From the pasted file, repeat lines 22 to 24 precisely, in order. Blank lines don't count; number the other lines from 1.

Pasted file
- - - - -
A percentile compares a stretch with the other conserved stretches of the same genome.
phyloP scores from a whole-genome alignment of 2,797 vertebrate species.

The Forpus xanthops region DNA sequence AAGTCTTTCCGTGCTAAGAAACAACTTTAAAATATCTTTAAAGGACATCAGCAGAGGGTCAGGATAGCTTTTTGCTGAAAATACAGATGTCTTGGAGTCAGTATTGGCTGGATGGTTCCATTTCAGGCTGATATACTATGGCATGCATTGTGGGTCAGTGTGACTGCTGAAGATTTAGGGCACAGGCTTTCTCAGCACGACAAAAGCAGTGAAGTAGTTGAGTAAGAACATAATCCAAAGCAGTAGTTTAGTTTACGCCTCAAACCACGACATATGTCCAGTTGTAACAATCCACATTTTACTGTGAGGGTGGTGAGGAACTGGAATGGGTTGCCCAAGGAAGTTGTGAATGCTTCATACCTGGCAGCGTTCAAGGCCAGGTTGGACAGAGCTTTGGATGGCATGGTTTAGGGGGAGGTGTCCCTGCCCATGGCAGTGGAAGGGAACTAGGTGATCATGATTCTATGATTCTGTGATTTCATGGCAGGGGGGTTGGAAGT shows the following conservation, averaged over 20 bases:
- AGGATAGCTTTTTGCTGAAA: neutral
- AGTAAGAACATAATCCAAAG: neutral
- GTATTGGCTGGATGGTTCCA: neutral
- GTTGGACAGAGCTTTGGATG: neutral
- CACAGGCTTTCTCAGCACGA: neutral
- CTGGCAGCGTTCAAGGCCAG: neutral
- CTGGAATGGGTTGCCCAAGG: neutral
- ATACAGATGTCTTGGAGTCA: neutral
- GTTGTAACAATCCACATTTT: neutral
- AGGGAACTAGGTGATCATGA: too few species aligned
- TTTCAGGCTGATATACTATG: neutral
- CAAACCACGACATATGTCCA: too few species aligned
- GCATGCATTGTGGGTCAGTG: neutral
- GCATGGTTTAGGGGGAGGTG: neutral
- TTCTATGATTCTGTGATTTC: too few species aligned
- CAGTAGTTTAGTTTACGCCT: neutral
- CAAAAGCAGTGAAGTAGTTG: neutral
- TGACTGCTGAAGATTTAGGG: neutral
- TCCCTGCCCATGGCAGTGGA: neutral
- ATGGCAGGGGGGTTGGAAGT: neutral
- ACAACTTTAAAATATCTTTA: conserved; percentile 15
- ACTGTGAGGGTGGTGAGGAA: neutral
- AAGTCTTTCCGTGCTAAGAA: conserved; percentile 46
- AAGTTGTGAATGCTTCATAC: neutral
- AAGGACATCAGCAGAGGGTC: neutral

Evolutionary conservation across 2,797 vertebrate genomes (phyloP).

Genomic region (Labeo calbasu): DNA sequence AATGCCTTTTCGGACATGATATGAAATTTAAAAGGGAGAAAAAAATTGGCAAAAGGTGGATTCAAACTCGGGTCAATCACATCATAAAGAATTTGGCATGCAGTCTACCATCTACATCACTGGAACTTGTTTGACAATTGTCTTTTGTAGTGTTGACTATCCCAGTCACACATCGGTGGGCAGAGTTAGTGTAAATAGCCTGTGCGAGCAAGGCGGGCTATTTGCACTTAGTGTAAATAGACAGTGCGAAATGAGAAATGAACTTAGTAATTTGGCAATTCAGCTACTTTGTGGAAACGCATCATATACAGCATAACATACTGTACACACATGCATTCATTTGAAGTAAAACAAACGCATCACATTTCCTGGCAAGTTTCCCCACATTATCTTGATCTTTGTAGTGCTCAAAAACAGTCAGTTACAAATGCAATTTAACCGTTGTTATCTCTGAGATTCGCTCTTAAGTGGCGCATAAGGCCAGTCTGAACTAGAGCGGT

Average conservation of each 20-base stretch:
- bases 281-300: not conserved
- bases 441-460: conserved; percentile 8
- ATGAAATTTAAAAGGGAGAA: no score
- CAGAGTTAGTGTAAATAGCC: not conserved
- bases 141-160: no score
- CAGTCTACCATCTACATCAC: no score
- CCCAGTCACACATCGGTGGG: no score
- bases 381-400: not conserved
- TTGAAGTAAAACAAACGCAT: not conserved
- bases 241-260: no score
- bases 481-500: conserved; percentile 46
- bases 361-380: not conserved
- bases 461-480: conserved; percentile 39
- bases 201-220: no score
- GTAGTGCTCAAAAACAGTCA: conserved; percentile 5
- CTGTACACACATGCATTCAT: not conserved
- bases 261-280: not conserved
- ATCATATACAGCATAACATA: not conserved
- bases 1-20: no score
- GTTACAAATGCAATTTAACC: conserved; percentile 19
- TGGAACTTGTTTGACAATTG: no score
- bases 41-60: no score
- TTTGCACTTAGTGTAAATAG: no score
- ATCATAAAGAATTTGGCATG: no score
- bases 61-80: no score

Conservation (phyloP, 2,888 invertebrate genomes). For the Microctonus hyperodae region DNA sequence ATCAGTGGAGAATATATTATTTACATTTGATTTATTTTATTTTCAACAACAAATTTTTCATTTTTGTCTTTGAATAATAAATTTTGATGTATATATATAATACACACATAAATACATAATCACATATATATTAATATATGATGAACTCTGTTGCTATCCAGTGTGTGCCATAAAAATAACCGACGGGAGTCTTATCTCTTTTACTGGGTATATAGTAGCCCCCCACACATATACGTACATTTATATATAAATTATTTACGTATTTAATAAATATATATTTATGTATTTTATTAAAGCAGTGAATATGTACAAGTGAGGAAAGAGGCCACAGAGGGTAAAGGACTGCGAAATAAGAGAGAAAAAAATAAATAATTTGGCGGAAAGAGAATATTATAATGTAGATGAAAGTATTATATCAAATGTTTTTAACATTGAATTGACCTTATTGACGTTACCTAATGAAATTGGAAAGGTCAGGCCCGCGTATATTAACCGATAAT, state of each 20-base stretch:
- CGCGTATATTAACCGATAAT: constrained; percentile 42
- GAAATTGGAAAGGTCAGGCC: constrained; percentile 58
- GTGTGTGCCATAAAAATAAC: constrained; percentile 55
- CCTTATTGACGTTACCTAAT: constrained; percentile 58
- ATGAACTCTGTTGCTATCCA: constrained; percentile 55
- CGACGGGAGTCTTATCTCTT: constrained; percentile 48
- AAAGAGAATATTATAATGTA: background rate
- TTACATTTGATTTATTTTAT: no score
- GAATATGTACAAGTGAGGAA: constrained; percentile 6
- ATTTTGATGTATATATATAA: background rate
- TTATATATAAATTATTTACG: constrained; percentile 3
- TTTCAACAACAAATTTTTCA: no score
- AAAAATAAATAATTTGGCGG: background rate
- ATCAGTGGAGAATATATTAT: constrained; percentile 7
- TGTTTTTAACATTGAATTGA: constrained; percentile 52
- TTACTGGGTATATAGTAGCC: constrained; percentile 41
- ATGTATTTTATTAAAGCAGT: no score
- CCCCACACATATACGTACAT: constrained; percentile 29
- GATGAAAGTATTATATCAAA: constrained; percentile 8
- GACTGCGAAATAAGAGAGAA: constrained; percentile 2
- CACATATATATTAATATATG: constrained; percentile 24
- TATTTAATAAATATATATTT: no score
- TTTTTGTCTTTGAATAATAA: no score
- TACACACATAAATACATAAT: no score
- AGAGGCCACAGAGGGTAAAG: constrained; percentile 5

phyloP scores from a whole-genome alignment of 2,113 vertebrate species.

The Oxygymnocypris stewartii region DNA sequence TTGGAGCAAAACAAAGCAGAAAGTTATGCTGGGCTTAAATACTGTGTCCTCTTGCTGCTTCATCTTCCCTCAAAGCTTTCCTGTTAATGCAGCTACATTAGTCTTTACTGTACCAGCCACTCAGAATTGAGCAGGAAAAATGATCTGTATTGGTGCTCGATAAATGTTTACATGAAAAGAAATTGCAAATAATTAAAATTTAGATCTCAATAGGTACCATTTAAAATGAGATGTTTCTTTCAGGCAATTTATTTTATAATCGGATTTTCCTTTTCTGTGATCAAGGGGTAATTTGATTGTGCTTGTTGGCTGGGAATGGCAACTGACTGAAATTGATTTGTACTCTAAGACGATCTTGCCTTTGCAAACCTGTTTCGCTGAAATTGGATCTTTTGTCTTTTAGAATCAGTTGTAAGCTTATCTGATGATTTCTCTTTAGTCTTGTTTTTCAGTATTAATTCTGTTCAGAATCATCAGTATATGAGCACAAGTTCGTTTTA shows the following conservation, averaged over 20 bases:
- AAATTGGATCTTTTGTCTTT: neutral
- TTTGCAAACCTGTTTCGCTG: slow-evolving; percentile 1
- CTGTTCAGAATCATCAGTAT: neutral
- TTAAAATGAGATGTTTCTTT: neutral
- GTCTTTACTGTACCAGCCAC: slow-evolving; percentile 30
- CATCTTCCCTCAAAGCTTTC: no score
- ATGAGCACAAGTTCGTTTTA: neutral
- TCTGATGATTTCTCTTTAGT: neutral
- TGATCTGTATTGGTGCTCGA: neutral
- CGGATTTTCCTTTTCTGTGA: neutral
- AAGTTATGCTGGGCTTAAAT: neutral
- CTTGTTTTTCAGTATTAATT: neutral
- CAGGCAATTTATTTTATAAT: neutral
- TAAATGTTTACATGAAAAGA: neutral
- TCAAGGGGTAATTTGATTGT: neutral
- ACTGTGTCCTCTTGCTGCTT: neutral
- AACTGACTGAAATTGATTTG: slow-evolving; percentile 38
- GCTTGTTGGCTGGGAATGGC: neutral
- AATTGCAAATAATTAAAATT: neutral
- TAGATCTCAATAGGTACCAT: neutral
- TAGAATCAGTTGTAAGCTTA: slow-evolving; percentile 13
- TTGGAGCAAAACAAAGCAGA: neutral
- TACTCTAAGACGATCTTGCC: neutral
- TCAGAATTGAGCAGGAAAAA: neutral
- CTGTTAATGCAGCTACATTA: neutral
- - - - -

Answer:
- TCCCTGCCCATGGCAGTGGA: neutral
- ATGGCAGGGGGGTTGGAAGT: neutral
- ACAACTTTAAAATATCTTTA: conserved; percentile 15